“It’s hard to escape the conclusion that the unconscious is laboring under a moral compulsion to educate us. (Moral compulsion? Is he serious?).”


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    18 May 2017 at 6:48 am #9454

    Driftwood70
    Member

    Hi all-
    First let me say again that I am absolutely unqualified to be formally debating this topic with any authority, or perhaps even usefulness, but I do find it to be compelling from a literary and cultural perspective.

    So while that certainly doesn’t imply that there isn’t anything to discuss, mother_he, I’m not sure we have the man-fight you are looking for. At least not exactly as we imagined. After reviewing the essay, again; my correspondence with Chomsky; and “Chomsky” – I believe I was wrong.

    Certainly not wrong to reach out to Chomsky; or wrong that there might be some compelling disagreement or debate there. And I’m definitely not mistaken in Chomsky’s dismissal of McCarthy’s essay having proposed anything that might be scientifically worth paying attention to (in Chomsky’s view).

    McCarthy clearly refers to language as an invention.
    Chomsky in turn states that the idea that language was ‘invented’ is preposterous.

    Yet on closer examination I think they are in agreement on quite a few points, even around the circumstances of the arrival of language, invented or not:

    – That language is only found in humans, among the animal kingdom (prairie dogs notwithstanding).
    – That it arose quite suddenly somewhere in the ballpark of 100,000 years ago.
    – That the factors that enabled it to arise must have been evolutionary (biological) in so far as it is being used by an animal; and that while the capacity for its usage is most certainly biological; but that the language system itself is not biological – it was not evolved over millennia, but flowered extraordinarily fast.

    Interestingly, the sudden arrival of language (greatly disputed by others, and apparently the others to whom McCarthy refers) seems by Chomsky to be posited as biologically arising out of a sudden mutation. While McCarthy seems to be suggesting that ‘invention’ of language arose as a result of cognitive ontology (that one thing can be another thing) and that the physical mechanism for its usage (lowering of the larynx) seems to have subsequently evolved via natural selection quite rapidly, as language perhaps gave an advantage.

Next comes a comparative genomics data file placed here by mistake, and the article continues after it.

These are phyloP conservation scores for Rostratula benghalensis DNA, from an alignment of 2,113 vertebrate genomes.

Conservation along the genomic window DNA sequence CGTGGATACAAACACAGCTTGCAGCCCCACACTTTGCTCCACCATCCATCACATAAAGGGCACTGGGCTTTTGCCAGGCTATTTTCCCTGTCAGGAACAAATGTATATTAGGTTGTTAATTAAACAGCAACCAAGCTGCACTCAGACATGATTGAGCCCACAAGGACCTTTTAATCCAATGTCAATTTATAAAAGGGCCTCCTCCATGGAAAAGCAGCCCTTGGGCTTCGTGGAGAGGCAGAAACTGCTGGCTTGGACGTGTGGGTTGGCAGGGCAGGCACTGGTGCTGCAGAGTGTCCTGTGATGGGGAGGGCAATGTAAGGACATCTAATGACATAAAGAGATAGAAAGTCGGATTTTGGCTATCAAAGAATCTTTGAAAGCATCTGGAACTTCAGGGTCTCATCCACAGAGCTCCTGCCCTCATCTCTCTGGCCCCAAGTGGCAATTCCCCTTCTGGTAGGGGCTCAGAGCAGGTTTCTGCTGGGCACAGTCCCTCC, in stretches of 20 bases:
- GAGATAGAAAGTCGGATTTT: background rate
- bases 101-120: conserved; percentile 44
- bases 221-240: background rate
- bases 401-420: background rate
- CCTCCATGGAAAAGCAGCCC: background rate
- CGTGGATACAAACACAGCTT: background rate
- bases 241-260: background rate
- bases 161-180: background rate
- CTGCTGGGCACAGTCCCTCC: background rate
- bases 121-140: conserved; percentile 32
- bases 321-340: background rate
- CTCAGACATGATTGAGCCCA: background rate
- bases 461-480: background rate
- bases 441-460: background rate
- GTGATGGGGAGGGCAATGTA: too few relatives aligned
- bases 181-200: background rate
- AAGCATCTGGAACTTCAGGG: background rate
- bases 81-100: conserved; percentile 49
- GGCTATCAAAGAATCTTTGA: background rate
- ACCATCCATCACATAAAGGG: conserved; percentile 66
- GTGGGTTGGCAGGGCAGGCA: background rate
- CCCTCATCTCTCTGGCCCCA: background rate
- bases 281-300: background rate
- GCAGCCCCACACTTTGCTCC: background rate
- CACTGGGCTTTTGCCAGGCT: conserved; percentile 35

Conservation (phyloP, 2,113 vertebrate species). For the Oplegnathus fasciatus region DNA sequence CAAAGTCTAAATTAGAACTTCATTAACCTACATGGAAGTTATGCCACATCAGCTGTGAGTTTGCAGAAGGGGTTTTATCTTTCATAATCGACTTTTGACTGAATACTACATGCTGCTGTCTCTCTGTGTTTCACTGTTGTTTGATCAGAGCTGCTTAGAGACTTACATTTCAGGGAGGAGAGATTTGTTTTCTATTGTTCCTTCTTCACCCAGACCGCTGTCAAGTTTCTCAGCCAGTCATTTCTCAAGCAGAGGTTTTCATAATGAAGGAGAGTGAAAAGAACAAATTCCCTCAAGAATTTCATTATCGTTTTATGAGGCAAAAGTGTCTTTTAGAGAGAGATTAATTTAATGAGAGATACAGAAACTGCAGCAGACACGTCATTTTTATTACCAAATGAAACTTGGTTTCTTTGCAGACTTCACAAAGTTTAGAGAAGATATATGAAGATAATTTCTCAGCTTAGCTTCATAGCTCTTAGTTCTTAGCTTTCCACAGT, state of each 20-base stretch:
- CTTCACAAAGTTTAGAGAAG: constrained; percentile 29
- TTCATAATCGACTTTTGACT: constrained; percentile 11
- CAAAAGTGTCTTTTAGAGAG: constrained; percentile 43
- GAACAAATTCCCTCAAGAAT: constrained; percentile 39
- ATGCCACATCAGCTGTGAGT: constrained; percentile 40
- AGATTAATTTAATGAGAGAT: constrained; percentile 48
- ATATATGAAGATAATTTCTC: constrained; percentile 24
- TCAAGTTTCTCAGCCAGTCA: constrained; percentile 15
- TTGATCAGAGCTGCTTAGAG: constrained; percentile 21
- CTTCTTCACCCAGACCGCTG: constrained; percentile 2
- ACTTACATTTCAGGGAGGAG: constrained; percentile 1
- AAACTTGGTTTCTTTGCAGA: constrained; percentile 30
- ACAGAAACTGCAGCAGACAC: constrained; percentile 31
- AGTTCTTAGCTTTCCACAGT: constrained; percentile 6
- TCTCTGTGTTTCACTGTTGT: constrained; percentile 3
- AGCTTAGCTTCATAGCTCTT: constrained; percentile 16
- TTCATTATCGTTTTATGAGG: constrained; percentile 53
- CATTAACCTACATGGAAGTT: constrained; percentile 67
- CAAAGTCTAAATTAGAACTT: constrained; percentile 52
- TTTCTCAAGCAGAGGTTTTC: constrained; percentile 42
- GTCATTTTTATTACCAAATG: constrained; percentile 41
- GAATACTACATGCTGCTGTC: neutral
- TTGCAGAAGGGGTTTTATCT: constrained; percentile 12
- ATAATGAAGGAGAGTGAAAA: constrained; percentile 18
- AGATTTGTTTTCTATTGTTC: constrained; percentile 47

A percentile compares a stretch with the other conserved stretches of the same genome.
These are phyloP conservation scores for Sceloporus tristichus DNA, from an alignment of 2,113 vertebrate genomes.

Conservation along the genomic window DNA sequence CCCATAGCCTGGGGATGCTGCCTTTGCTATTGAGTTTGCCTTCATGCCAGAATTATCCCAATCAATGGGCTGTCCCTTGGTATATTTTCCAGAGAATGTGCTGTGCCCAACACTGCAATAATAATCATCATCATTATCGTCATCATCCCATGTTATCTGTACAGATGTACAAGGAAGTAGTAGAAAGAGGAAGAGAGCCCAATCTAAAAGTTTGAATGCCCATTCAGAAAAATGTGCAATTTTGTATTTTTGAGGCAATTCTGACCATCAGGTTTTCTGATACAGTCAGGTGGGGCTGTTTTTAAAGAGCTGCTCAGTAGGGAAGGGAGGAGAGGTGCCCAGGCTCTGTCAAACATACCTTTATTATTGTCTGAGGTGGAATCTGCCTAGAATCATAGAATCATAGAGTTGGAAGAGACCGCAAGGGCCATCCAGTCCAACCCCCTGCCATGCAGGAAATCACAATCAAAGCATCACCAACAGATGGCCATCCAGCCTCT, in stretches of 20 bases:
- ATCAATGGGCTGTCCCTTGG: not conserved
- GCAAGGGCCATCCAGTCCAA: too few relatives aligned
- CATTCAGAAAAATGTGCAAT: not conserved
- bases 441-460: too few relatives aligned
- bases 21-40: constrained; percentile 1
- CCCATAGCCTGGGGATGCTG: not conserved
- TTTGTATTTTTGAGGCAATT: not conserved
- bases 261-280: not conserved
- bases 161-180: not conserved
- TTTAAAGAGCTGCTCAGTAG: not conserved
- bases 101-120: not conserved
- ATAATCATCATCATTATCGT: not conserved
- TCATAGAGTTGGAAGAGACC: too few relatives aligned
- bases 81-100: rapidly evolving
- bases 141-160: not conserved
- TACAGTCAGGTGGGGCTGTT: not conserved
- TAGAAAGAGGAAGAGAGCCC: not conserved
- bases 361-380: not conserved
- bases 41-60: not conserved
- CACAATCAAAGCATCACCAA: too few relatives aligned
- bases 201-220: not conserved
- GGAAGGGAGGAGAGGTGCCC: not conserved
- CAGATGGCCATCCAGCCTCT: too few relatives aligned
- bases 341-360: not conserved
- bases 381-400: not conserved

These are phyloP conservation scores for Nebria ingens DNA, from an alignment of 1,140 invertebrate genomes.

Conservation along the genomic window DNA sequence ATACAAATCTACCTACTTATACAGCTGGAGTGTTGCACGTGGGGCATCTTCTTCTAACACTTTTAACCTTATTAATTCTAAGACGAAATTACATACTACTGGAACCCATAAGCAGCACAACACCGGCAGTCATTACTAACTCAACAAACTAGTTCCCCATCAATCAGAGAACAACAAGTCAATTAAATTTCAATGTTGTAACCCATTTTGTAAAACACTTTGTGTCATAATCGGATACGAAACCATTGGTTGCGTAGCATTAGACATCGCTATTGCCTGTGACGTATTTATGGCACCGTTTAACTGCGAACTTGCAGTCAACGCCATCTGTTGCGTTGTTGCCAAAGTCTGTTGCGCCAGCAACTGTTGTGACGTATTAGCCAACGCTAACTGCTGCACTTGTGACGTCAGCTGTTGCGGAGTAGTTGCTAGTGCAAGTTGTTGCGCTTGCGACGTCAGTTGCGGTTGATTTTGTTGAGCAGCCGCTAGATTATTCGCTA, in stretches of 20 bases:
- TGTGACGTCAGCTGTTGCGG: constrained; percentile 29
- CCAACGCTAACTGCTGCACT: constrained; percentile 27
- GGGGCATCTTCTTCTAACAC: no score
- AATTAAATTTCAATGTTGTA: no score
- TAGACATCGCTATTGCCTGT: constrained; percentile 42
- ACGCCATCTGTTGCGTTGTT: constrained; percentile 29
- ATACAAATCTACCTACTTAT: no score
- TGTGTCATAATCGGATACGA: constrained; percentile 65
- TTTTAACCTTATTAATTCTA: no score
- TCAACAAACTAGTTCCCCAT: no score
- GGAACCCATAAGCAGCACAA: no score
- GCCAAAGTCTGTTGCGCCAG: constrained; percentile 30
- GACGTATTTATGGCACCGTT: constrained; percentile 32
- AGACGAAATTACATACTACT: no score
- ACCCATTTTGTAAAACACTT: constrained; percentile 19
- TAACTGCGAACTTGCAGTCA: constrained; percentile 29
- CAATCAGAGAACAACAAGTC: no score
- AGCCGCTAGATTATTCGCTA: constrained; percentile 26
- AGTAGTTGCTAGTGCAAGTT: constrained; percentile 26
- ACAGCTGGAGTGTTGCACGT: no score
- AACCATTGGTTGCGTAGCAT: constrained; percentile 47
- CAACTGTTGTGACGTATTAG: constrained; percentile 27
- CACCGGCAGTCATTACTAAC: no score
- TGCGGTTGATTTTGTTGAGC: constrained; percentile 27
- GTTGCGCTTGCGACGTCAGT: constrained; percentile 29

Still – Where they might most evidently be in disagreement is in whether the characteristic structural constraints on language are internal or external. And whether the language faculty emerged from an unconscious structure, or if the faculty for language has rather been embedded as an unconscious structure – an acquired trait.

    This is interesting:

    “We might further point out that when it arrived it had no place to go. The brain was not expecting it and had made no plans for its arrival. It simply invaded those areas of the brain that were the least dedicated. I suggested once in conversation at the Santa Fe Institute that language had acted very much like a parasitic invasion and David Krakauer—our president—said that the same idea had occurred to him. Which pleased me a good deal because David is very smart. This is not to say of course that the human brain was not in any way structured for the reception of language. Where else would it go?”

    This seems to be a slight tango with Chomsky’s Language Acquisition Device (LAD), the cognitive, unconscious mechanism that biologically ‘receives’ language and also biologically constrains language to its rules. McCarthy’s statement at first seems to contradict the LAD, yet ultimately allows for the fact the brain was most certainly structured for reception of language in some way.